These, however, are just temporary effects of chlorine. What it can cause to human health when a person is exposed to it over long periods of time is still unknown.

The Negative Effects of Chlorine in the Environment

But the negative effects of chlorine are not just confined in human health. It is also hazardous to the environment.

Chlorine dissolves in water and from water can escape and enter the atmosphere when conditions are right. When it does, it reacts with chemicals and form chloride salts and chlorinated organic chemicals. Organo-chlorine chemicals are also formed which produce acid rain, deplete ozone layer and accelerates global warming.

By-products of these chemicals (from burnt plastics and solvents) pollute the air, fall into agricultural areas, accumulate and endanger the food chain with high levels of dioxins. Dioxin - which is a by-product of chlorine - has been found by the US Environmental Protection Agency to be 300,000 times more potent as a carcinogen compared to DDT.

Factories also contribute in polluting our waters with chlorine. To make paper white, paper manufacturers use chlorine and then dump it in our waters as waste. Chlorine reacts negatively to other elements and a vicious cycle is started.

Dechlorinating Water

It seems using chlorine as a solution to our water problems has been too good to be true - a fast solution to an issue that would bring more problems, especially if we are going to consider the bigger picture.

With the harm chlorine is doing, the need to dechlorinate water becomes imperative. But in a world that seem to have depended on chlorine about so many things, how do we do that?

Several water utilities have been practicing dechlorination or chlorine neutralization before releasing water to the environment. Some of these methods include discharging chlorinated water in sanitary and storm sewers.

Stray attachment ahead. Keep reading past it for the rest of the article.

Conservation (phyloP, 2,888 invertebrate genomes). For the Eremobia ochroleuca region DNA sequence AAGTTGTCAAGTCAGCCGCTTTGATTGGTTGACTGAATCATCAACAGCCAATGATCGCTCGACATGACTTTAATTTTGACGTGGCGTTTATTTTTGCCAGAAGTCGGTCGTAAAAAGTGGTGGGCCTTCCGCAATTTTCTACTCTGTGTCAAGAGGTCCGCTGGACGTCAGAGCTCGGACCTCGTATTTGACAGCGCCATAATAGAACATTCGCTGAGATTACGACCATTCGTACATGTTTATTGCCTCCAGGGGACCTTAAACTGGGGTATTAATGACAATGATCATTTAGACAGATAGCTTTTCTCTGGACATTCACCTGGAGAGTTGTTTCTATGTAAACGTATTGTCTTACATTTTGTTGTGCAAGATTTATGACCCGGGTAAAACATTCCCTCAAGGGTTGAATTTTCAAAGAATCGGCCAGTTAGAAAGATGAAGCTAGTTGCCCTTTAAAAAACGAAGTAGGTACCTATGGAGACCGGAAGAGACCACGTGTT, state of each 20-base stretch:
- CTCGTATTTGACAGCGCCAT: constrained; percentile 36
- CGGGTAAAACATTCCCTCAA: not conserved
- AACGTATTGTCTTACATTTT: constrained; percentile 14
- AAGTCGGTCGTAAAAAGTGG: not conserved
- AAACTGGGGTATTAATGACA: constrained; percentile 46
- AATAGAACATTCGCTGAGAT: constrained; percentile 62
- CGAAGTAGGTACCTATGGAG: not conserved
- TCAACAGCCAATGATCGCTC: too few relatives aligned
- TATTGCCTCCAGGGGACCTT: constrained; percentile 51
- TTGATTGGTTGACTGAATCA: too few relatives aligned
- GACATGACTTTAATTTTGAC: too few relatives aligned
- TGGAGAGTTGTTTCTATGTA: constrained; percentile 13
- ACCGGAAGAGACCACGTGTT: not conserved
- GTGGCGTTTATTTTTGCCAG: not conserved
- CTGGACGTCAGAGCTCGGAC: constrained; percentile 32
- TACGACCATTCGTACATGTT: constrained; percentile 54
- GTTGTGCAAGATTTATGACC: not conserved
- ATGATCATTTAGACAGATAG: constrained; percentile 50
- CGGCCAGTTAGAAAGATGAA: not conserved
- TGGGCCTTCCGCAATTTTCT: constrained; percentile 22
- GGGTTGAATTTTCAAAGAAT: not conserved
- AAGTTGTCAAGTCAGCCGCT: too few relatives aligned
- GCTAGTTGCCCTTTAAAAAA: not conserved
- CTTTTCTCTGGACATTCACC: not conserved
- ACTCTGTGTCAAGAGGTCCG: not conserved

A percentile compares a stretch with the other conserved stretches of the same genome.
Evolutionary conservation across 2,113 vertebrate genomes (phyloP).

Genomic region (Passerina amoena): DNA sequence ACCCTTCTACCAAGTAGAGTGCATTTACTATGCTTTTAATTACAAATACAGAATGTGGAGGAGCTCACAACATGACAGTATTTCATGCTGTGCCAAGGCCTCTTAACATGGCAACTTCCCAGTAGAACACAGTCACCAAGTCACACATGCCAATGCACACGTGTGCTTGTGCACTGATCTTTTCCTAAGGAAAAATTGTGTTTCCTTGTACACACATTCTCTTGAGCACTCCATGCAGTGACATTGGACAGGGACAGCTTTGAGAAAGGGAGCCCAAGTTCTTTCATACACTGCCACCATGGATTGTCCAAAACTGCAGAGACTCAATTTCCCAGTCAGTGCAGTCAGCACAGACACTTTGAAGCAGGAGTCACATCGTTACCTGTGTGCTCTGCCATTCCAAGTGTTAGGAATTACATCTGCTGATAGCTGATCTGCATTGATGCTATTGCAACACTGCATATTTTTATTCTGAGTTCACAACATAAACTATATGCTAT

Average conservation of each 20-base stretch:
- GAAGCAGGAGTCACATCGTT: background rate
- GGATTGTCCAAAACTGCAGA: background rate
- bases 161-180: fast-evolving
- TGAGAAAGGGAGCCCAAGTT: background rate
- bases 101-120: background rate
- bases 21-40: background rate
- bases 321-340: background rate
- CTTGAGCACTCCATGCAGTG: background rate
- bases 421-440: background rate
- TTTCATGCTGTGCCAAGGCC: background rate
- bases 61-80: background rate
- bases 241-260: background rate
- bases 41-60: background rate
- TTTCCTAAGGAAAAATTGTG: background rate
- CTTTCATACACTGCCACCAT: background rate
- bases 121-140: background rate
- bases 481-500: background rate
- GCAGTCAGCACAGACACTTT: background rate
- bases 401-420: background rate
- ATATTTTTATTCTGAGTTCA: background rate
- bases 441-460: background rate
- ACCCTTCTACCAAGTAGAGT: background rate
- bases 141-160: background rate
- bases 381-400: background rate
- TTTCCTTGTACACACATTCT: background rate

Aeration also helps dissipate chlorine-content in water when they are stored in holding tanks. In Canada and the United States, a few water facilities store backwash and disinfection water in holding tanks to lingering chlorine to decay.

But with heavily chlorinated water, these methods might not be sufficient. In order to be effective in removing chlorine from water, dechlorination chemicals must be added sometimes.

But this also post dangers. Overusing dechlorination chemicals (e.g. meta-bisulfite and sulphur dioxide) can deplete dissolved oxygen content in water and alter the acidity level of the receiving streams.

The problem now has become doubled - how do you get rid of chlorine without further harming the environment with the solution you are using? Well, next to the below mentioned more global approaches, IRASSS may have the solution for you with it's powerful enzymes for professional and home use and it's professional aerator.

There has been a call for a chlorine phase-out since 1994 by international bodies and scientific institutions, especially in the field of manufacturing. In Europe, local government units banned the use of PVC as well as the use of chlorine by paper manufacturers.

Aside from that, they are also utilizing ozone to disinfect water instead of chlorine. Canada and some states in the US are also doing the same thing.

Currently, the process of getting rid of chlorine from our waters is still an evolving practice and cannot be expected to bring results overnight. But the point of the whole thing is to clean up our waters, lakes, streams and rivers, not just bombard it with chlorine for a fast fix.